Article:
The support and partnership of the National Program Center (NPC) was also crucial to the planning process. “It felt like a mini-coalition,” Chris said. “Our values and practice were aligned. We had a group process regarding how we should make decisions, using a blind voting procedure that ensured we would not be biased. It was very helpful to have Amanda [from the HPRS staff] there as a liaison as well.”

The team knew that including a diversity of panelists, with different perspectives across fields and sectors, was essential.

“It was important that there was representation in terms of racial identity, location in the country, LGBTQ+ representation, as well as people that may have had disabilities,” Hayden said.

Hayden and Chris also said that Chevelle was instrumental in ensuring that there was representation from people in Hawaiʻi and the Pacific islands, including Tanaka, the director of Hawaiʻi’s Sierra Club, who has done a great deal of coalition-building for environmental issues.

“I hoped that having two panelists from Hawai‘i would bring the people of the Pacific and the issues we face into the discussion,” she said. “I feel like Pacific Islander issues are often invisible in national-level discourse because our population is so small, and most of us live in the most isolated places in the world. And yet we are impacted by the same things people on the continent are, as well as other things unique to our geography and populations.”

Lessons From the Panel

The careful and collaborative planning process led to a meaningful conversation among panelists and scholars.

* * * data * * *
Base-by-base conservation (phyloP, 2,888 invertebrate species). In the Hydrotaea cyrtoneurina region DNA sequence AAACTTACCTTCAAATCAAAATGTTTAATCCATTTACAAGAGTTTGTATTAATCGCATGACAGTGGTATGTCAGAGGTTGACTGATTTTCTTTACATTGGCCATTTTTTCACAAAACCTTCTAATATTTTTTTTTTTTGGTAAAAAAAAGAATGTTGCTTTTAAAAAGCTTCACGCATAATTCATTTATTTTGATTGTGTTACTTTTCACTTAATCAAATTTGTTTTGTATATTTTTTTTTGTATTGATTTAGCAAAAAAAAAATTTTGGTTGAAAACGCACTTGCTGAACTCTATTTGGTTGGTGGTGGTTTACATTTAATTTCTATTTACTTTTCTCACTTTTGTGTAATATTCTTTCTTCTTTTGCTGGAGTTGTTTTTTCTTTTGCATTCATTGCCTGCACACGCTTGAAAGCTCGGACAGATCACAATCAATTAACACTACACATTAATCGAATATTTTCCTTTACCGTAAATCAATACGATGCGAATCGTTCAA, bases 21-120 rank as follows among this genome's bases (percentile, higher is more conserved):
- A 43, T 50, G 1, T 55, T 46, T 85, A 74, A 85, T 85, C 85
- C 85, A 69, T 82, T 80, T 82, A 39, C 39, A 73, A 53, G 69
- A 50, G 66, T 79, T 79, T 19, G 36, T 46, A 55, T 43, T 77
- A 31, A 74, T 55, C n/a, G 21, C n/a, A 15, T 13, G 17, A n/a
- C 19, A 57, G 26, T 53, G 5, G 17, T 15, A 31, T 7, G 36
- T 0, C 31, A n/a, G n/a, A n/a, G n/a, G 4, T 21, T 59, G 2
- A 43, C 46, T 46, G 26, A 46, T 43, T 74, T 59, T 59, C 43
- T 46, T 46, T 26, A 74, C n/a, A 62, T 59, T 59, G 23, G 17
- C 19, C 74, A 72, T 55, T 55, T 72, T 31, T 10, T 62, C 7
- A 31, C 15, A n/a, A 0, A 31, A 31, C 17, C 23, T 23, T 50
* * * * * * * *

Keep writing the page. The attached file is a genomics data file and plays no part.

The panel offered an open exchange around topics relevant to their professional endeavors, such as the tension that can exist between academia and activism; the significance of representation; and the importance of community participation in identifying solutions to local issues.

“This encapsulated the HPRS experience,” Chris said, reflecting on the discussion. “The scholars in our program are passionate people, not afraid to speak and exchange powerful ideas.”

The conversation continues to reverberate today among scholars. Hayden and Chris shared that they received feedback from the NPC that the experience had a lasting impact on many of the scholars, especially the younger ones, with a shift in their demeanor, sense of belonging, and motivation, many feeling more energized and connected to the program.

Hayden said that there were few moments before the panel to come together as an entire HPRS group: “Through the panel, we became a community of scholars who shared the experience of jointly questioning what it takes to create a coalition to bring systemic changes.”

As HPRS welcomed a new cohort last month, Hayden shared a few words of wisdom with the new scholars regarding the value of organizing an event with his HPRS colleagues:

“Pitch it, try it, fail forward,” he said. “There is so much you can learn out of the process of putting an idea forward.”

“It’s been a powerful experience,” Hayden added, “and I’m so grateful to have been a part of it.”


[contact-form-7 id=”1684″ title=”Share This Opportunity”]